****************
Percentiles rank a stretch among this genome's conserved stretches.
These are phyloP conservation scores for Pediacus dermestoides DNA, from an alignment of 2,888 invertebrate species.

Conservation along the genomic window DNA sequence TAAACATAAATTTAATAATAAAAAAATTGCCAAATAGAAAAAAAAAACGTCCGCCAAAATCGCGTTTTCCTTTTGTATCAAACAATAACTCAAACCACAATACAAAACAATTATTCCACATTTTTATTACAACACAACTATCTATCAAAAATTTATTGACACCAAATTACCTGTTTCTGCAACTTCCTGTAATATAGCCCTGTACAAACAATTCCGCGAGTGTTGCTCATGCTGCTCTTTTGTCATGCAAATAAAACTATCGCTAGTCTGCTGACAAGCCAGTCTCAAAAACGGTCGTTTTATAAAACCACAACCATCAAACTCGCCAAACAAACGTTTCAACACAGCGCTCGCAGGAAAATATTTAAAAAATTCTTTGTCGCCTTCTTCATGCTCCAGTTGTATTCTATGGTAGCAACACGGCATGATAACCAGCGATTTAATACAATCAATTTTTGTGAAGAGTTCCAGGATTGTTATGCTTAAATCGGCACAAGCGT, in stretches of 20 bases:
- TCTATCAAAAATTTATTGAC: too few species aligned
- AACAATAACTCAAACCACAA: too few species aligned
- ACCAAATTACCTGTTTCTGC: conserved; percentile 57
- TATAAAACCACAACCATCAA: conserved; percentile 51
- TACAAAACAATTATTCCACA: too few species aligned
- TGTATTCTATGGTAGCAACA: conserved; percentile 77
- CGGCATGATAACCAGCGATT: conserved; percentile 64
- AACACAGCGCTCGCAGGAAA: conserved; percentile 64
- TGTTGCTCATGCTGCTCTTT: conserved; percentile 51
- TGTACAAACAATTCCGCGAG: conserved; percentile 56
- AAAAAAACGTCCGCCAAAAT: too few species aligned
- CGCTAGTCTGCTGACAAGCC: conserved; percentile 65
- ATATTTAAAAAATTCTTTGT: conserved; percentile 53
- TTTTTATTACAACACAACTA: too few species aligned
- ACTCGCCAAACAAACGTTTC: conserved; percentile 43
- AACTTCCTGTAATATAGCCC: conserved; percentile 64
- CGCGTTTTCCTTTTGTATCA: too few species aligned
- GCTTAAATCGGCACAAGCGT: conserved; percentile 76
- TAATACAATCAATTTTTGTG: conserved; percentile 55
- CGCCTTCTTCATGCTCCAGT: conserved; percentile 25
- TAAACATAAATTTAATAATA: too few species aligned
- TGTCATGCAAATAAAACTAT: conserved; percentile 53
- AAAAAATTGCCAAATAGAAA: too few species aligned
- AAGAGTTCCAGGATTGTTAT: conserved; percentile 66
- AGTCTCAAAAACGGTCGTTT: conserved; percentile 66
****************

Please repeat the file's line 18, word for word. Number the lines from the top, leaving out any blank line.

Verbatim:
- ACTCGCCAAACAAACGTTTC: conserved; percentile 43